Design & planning

Energy engineer

Energy engineers work on the research, design and construction of power generation plants, and may be involved in drilling for gas and oil.

Annual Salary

£20,000 to £80,000

Average UK salary in 2018 was £29,588 (source Office for Statistics)

Working hours

40

3%
Future employment

There will be 3% more Energy engineer jobs in 2023.
In your local area

What's it all about?

You may work on gas and oil extraction and producing energy from renewable or sustainable sources, like:

  • hydro – water
  • solar – sunlight
  • biomass – plants or plant materials
  • wind power

Your day-to-day tasks may include:

  • researching and designing new generating sites
  • deciding on the best locations for sites
  • planning and overseeing production programmes for sites
  • managing and coordinating teams of technicians or site workers
  • designing and selecting equipment
  • meeting environmental standards, like carbon reduction targets
  • finding the most cost efficient and productive processes
  • carrying out laboratory experiments 
  • converting experiments into large-scale industrial processes
  • working with geologists, geophysicists and specialist contractors
  • managing projects and budgets

You can get into this job through:

  • a university course
  • an apprenticeship

University

You can do a degree in an engineering or a scientific subject. Some employers may expect you to have a postgraduate qualification.

Relevant subjects include:

  • mining or petroleum engineering
  • energy engineering
  • Earth sciences
  • environmental engineering
  • renewable or sustainable energy

If you're interested in postgraduate research and want to continue your studies up to PhD level, you may be able to apply for a course like an EngD.

These courses are offered by the Industrial Doctoral Centre for Offshore Renewable Energy. You would be sponsored by a company to research offshore technologies for wind, wave and tidal power.

You'll usually need:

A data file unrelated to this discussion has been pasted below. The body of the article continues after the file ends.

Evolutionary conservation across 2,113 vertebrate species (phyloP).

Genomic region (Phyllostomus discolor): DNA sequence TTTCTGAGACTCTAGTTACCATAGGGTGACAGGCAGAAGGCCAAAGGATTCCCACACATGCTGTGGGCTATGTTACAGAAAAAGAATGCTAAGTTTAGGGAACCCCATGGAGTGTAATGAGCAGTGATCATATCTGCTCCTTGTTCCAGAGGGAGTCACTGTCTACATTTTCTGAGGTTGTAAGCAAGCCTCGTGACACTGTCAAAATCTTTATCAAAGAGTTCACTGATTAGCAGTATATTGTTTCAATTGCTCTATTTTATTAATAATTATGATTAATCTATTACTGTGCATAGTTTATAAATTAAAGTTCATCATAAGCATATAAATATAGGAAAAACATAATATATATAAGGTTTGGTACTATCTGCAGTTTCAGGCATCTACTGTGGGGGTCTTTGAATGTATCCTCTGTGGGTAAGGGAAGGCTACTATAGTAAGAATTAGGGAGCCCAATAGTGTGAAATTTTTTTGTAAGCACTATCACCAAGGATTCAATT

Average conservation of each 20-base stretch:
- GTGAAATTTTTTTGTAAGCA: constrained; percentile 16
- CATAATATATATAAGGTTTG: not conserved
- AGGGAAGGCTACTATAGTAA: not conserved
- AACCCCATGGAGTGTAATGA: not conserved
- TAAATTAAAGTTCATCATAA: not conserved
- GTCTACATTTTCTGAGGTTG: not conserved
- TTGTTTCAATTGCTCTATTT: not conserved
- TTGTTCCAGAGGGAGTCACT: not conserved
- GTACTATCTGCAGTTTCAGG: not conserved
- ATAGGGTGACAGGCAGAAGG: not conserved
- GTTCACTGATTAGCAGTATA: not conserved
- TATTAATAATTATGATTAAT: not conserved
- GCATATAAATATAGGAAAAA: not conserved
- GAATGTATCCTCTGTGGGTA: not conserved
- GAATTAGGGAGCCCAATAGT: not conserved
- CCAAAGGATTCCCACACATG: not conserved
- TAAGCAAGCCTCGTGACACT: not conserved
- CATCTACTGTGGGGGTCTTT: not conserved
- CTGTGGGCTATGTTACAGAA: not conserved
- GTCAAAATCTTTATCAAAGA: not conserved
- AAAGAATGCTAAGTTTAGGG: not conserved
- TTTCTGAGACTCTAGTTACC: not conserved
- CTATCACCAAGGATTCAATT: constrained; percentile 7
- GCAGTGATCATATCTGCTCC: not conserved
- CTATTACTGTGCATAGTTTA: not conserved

• 3 A levels including maths and either biology, physics or chemistry
  • a degree in a relevant subject for postgraduate study

Apprenticeship

You may be able to start by doing a degree apprenticeship in power or nuclear engineering.

You'll usually need:

  • 4 or 5 GCSEs at grades 9 to 4 (A* to C) and A levels, or equivalent qualifications, for a higher or a degree apprenticeship

Further information

You'll find more on energy engineering careers from the Energy Institute, National Grid Careers and Talent Source Network.

£20,000 to £80,000

Starter salary: £20,000 to £30,000

Experienced salary: £35,000 to £60,000

These figures are a guide.

40

You’ll work 40 hours per week in office-based design or research jobs. If you work on a site like an offshore wind farm or drilling platform, you may work on a shift basis, including nights and weekends.

If you work onshore, it’s usually in offices and laboratories with visits out to sites. Some jobs may involve international travel and long stays away from home.

With experience, you could move into planning, policy development, or freelance consultancy.

Skills required and how your skills match up

What skills are required?

You'll need:

  • knowledge of engineering science and technology
  • maths knowledge
  • analytical thinking skills
  • to be thorough and pay attention to detail
  • thinking and reasoning skills
  • excellent verbal communication skills
  • the ability to use your initiative
  • knowledge of building and construction
  • to be able to use a computer and the main software packages competently
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